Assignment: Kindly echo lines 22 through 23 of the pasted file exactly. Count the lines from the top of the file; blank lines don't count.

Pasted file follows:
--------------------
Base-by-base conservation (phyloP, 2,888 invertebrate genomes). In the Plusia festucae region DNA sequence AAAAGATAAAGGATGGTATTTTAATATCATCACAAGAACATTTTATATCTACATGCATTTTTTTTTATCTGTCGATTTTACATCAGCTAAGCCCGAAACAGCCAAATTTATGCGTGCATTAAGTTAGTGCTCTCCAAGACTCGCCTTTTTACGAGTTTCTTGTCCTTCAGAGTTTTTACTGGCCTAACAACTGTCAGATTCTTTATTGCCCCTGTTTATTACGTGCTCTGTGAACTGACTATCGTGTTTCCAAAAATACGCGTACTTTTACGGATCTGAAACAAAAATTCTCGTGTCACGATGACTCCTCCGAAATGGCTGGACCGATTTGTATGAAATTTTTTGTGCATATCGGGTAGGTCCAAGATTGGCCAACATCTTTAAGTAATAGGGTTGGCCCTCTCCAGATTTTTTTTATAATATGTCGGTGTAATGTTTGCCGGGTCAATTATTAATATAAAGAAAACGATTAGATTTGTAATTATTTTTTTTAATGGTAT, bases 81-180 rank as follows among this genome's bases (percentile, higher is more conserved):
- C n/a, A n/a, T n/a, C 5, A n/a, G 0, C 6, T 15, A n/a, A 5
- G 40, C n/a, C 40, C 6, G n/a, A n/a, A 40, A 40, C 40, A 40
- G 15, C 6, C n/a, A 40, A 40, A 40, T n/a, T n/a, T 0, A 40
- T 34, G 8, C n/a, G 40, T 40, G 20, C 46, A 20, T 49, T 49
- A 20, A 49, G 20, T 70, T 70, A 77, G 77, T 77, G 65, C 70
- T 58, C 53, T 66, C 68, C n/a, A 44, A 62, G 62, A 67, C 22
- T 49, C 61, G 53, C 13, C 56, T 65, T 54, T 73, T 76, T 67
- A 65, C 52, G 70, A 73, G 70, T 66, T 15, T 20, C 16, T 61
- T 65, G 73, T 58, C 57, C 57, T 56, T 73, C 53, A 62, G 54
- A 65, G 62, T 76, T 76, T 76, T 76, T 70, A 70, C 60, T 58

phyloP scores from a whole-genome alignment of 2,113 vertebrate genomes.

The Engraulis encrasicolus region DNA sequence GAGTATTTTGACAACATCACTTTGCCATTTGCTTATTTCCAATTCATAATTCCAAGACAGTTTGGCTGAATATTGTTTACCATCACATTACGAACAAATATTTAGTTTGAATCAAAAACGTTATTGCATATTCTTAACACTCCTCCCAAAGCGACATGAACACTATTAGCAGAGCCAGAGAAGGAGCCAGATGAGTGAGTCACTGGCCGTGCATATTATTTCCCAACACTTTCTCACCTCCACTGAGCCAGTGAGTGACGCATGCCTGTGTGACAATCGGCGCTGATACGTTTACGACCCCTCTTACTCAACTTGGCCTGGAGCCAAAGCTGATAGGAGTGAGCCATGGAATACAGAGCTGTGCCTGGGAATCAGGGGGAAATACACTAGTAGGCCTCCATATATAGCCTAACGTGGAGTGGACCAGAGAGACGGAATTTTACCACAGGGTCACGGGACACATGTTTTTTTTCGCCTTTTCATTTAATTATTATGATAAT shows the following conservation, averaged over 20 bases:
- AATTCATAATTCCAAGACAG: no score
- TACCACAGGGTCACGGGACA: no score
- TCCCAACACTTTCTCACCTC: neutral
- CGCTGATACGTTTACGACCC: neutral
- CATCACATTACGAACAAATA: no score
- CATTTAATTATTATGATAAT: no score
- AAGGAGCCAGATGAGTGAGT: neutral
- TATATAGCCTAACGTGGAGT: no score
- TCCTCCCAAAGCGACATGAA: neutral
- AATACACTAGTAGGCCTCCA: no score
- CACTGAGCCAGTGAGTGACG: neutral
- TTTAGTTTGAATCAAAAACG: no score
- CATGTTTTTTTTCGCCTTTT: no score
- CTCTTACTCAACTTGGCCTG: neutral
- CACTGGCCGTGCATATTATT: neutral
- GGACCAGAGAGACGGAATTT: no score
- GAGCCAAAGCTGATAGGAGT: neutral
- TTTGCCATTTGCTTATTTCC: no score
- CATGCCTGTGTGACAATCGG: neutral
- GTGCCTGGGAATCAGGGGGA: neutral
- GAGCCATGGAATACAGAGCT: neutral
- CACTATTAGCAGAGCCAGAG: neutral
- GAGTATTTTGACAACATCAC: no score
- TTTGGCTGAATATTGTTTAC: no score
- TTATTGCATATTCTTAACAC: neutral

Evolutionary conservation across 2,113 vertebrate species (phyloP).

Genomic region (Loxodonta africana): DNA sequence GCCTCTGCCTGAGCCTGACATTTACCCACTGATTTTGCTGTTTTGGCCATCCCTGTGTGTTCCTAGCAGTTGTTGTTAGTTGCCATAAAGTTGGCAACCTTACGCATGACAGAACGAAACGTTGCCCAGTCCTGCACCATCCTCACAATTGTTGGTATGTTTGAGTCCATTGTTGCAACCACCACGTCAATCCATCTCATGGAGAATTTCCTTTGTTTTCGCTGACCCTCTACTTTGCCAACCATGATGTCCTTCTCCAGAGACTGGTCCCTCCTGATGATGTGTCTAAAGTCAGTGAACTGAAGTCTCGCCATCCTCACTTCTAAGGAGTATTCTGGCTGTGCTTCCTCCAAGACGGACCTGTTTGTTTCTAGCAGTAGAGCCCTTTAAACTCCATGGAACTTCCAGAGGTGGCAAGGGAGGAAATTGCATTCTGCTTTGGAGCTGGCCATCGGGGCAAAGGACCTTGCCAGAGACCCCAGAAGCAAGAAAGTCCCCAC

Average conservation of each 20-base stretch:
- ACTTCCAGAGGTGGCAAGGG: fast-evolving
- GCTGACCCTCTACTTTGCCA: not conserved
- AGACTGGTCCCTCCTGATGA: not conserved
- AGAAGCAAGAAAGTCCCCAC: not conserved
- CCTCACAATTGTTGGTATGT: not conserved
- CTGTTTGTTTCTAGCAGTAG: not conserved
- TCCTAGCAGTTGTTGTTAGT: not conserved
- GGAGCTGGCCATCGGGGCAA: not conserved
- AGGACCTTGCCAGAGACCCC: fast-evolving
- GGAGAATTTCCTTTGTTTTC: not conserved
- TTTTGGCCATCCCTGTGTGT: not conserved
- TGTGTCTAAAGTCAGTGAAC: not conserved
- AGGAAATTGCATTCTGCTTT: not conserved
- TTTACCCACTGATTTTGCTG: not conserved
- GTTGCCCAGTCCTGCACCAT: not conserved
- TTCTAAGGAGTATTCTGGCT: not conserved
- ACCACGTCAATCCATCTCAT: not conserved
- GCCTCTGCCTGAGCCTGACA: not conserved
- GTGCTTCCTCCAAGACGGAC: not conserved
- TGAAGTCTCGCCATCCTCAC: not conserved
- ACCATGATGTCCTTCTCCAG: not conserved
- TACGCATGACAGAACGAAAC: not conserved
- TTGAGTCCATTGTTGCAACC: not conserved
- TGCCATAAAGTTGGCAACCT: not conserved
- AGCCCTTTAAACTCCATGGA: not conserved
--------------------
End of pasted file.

- TCCTCCCAAAGCGACATGAA: neutral
- AATACACTAGTAGGCCTCCA: no score